quick you hardly catch it going?” This seems to me a truly
profound insight by Williams. As you read this word, it would
make no sense without your memory of the words that preceded
it. Life makes no sense without memory.

Tsien and his group at Princeton University made headlines back
in 1999 with their genetic tinkering that yielded a strain of
unusually smart mice. The strain was termed Doogie, after the
exceptionally bright, youthful doctor in the TV series “Doogie
Howser, M.D.” The Doogie mice were quicker learners and
could remember tasks longer than their normal colleagues. In his
article titled “The Memory Code”, Tsien, now at Boston
University, describes work on such mice to further our
understanding of how memories are stored in the brain.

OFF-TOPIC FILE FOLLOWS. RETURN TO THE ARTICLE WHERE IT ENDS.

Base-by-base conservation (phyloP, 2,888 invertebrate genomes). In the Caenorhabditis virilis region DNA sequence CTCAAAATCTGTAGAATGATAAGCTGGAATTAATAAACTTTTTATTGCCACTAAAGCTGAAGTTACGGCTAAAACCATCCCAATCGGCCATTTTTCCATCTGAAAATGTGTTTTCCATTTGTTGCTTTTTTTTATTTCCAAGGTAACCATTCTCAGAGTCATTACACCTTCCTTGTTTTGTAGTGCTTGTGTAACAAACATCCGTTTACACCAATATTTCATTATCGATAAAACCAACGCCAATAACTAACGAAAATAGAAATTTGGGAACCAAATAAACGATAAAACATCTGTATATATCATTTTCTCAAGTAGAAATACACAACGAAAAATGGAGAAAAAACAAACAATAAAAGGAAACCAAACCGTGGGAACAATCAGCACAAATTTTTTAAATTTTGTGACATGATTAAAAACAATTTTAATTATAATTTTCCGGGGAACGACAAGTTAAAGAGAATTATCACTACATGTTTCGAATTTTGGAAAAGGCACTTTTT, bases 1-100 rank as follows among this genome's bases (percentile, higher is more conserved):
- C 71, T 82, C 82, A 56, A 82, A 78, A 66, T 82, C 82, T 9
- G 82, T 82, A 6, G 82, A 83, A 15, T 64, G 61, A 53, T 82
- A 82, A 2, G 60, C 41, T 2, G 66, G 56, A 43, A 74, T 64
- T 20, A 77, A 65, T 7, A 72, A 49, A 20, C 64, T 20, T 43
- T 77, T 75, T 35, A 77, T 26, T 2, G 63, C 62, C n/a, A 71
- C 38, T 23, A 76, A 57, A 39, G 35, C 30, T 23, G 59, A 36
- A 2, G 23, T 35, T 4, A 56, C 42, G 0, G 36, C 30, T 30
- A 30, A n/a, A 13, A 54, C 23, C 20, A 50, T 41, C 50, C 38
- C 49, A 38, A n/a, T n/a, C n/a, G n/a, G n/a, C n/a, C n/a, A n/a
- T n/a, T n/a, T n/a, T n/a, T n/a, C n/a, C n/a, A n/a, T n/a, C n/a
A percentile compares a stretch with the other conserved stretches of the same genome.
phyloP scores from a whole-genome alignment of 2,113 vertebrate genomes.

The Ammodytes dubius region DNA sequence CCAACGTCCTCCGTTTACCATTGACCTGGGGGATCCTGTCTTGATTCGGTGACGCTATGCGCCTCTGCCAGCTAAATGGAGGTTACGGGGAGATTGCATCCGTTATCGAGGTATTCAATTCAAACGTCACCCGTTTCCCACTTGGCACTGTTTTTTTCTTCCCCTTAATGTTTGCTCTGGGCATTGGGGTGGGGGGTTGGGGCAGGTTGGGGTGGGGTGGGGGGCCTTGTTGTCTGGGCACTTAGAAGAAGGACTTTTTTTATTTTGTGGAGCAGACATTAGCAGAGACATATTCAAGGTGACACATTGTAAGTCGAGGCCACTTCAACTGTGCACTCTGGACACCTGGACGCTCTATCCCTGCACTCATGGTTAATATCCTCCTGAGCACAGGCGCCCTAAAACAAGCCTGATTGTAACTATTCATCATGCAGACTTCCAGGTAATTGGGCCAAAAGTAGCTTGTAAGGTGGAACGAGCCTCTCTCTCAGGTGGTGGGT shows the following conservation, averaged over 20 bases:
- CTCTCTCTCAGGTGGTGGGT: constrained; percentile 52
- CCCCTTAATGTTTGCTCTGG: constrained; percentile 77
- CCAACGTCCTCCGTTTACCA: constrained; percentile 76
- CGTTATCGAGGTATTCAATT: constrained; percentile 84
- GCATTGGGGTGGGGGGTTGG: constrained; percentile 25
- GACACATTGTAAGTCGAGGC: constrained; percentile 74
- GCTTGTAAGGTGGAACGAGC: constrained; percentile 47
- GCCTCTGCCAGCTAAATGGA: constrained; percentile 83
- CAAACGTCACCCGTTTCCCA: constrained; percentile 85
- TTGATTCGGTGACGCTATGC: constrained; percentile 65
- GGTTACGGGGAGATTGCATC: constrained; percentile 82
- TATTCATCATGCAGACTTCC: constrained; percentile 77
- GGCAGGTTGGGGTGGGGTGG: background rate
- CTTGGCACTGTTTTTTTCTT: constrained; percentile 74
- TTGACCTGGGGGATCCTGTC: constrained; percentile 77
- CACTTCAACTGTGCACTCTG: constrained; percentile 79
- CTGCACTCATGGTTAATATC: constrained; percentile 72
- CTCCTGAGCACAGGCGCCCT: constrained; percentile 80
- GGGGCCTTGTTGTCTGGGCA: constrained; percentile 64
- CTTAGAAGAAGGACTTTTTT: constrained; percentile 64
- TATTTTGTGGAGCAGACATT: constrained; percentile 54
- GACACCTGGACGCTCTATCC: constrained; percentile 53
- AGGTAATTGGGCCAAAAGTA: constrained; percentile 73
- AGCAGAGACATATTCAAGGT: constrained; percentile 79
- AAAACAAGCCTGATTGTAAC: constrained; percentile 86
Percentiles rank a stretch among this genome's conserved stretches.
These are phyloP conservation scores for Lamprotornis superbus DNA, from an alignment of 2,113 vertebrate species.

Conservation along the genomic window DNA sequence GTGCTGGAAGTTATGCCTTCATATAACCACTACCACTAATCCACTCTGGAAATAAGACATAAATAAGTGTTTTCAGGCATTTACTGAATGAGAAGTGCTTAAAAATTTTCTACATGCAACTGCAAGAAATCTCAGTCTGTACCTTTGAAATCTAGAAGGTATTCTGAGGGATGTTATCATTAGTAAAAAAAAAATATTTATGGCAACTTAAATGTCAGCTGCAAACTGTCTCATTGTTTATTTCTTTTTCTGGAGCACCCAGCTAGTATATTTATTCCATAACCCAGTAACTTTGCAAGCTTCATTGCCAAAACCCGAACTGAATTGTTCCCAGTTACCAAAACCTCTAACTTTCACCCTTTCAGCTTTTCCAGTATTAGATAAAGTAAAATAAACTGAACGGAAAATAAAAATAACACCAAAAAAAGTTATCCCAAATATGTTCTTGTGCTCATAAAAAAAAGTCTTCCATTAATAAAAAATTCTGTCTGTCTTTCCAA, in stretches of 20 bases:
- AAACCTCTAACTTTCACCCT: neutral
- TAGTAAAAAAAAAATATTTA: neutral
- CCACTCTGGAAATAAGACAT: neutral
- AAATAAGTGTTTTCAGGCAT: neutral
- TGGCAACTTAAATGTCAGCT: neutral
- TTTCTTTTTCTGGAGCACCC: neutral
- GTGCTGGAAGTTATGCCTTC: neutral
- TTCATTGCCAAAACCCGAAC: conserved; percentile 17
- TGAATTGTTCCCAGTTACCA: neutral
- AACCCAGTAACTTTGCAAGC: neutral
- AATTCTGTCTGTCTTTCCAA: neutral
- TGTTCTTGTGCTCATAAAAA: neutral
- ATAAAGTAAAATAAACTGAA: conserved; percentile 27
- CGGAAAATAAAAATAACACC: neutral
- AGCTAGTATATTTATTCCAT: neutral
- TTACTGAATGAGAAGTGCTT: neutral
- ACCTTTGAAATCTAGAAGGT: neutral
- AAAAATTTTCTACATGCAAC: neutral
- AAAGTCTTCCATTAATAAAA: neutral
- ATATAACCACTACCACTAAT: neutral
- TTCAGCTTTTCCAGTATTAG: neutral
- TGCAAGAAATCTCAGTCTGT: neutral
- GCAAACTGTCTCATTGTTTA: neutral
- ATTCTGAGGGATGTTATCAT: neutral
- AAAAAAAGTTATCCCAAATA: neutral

The trick is to monitor the activities of hundreds of neurons of
mice that are awake and unfettered, a feat that has been
accomplished in monkeys. The problem with mice is that their
brains are much smaller, about the size of a peanut. Tsien says
that previously only 20-30 neurons had been monitored
simultaneously in mice. However, he and a postdoc, Longnian
Lin, came up with a device allowing the recording of as many as
260 individual cells in the so-called CA1 region of the
hippocampus in the mouse brain. This CA1 region is heavily
involved in the formation of memory in us humans as well as in
mice.

Having developed a means of recording these neurons, how to
measure memory formation and what do you want the mice to
remember? Well, what sort of memories stick with us for the
rest of our lives? Tsien cites 9/11 as one example; those of us in